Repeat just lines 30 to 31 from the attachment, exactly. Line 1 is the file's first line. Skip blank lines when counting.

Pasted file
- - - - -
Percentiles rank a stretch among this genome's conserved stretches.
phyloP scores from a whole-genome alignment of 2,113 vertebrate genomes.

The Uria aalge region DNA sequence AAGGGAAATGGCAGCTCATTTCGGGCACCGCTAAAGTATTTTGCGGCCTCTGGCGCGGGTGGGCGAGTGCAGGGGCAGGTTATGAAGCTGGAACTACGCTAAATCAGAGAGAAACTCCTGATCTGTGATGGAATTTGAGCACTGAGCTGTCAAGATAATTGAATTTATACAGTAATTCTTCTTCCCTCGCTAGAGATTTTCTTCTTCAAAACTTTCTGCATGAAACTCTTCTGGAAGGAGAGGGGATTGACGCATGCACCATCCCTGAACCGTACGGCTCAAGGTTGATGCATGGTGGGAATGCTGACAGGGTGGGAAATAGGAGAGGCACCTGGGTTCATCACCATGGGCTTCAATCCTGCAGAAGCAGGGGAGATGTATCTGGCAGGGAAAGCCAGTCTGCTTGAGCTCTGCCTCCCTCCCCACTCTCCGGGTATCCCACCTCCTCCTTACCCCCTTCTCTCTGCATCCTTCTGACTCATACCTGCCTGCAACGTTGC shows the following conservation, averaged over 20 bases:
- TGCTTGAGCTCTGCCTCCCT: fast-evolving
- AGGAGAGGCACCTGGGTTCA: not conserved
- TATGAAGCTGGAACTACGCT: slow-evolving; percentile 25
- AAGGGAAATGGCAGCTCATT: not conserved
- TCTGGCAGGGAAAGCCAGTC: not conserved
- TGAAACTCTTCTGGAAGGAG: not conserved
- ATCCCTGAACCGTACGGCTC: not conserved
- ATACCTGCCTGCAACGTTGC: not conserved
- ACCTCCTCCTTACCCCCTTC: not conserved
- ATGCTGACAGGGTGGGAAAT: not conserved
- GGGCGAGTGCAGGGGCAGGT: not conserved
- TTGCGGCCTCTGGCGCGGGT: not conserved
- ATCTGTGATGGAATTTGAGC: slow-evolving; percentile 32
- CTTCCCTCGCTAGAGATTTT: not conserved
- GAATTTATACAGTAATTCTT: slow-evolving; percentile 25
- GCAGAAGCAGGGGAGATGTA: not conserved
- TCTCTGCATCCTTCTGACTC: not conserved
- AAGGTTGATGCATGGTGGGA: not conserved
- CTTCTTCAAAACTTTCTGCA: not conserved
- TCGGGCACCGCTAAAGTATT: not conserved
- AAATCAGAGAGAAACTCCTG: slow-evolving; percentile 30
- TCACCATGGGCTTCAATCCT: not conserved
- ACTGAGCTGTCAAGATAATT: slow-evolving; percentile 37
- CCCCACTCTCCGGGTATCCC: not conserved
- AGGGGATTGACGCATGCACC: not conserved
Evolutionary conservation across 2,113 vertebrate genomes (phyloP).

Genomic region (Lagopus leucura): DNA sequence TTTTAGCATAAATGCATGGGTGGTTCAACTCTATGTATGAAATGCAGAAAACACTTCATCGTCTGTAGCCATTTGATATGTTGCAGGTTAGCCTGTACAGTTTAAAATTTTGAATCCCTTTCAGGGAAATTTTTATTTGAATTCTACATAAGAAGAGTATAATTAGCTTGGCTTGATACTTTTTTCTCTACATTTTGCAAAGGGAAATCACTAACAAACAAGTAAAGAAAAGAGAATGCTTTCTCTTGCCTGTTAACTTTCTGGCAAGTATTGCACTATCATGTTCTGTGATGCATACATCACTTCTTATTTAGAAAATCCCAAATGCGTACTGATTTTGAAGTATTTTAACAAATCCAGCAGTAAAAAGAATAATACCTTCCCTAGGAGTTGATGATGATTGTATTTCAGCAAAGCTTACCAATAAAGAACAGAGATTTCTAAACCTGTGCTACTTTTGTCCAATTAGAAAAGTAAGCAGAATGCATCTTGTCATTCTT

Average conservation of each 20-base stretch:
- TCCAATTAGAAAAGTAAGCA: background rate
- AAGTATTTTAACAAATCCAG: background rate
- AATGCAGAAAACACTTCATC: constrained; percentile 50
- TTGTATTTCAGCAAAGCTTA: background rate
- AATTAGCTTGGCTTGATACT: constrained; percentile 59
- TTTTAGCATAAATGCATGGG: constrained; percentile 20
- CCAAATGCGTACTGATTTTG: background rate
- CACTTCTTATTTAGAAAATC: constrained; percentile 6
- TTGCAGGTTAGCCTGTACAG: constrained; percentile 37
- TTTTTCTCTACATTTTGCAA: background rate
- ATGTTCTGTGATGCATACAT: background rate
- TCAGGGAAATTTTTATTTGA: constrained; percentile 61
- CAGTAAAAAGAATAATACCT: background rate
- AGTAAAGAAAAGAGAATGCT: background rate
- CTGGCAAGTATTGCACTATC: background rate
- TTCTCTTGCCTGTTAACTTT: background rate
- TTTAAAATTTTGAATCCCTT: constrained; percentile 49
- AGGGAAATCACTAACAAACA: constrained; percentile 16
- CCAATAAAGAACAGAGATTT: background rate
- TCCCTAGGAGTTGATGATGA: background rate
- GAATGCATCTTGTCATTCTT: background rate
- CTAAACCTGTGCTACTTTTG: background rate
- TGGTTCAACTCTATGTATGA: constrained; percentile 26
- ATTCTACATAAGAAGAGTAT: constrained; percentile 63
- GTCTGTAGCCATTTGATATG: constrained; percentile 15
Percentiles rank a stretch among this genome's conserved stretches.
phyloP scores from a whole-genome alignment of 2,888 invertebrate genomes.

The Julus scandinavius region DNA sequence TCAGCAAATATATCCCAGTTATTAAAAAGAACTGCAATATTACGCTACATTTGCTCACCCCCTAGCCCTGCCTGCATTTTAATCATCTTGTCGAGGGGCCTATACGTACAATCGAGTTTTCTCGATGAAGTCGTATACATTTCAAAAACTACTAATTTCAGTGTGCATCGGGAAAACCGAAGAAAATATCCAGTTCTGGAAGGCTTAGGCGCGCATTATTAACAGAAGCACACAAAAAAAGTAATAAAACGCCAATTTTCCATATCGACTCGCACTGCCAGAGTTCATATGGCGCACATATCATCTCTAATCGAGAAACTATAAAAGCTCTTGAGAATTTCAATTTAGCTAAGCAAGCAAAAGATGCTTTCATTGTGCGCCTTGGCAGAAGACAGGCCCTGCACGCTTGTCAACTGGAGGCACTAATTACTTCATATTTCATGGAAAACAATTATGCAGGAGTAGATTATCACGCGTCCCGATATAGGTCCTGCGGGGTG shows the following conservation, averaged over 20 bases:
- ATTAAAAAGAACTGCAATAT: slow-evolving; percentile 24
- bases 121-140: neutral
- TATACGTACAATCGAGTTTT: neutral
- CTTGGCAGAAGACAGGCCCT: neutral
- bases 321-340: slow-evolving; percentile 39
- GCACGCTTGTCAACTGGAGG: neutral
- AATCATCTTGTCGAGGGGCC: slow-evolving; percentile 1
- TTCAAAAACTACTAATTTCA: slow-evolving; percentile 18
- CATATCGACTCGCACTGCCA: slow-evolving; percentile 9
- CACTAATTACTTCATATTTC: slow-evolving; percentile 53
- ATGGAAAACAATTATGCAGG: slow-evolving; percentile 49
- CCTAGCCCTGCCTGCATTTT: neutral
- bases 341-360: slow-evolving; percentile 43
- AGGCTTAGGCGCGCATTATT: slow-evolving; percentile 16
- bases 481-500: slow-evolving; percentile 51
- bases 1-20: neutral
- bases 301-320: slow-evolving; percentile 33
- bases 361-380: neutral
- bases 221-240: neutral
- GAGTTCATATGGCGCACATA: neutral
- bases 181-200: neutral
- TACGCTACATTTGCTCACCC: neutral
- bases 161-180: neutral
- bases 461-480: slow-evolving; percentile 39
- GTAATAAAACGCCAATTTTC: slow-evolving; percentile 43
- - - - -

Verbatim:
Genomic region (Lagopus leucura): DNA sequence TTTTAGCATAAATGCATGGGTGGTTCAACTCTATGTATGAAATGCAGAAAACACTTCATCGTCTGTAGCCATTTGATATGTTGCAGGTTAGCCTGTACAGTTTAAAATTTTGAATCCCTTTCAGGGAAATTTTTATTTGAATTCTACATAAGAAGAGTATAATTAGCTTGGCTTGATACTTTTTTCTCTACATTTTGCAAAGGGAAATCACTAACAAACAAGTAAAGAAAAGAGAATGCTTTCTCTTGCCTGTTAACTTTCTGGCAAGTATTGCACTATCATGTTCTGTGATGCATACATCACTTCTTATTTAGAAAATCCCAAATGCGTACTGATTTTGAAGTATTTTAACAAATCCAGCAGTAAAAAGAATAATACCTTCCCTAGGAGTTGATGATGATTGTATTTCAGCAAAGCTTACCAATAAAGAACAGAGATTTCTAAACCTGTGCTACTTTTGTCCAATTAGAAAAGTAAGCAGAATGCATCTTGTCATTCTT

Average conservation of each 20-base stretch: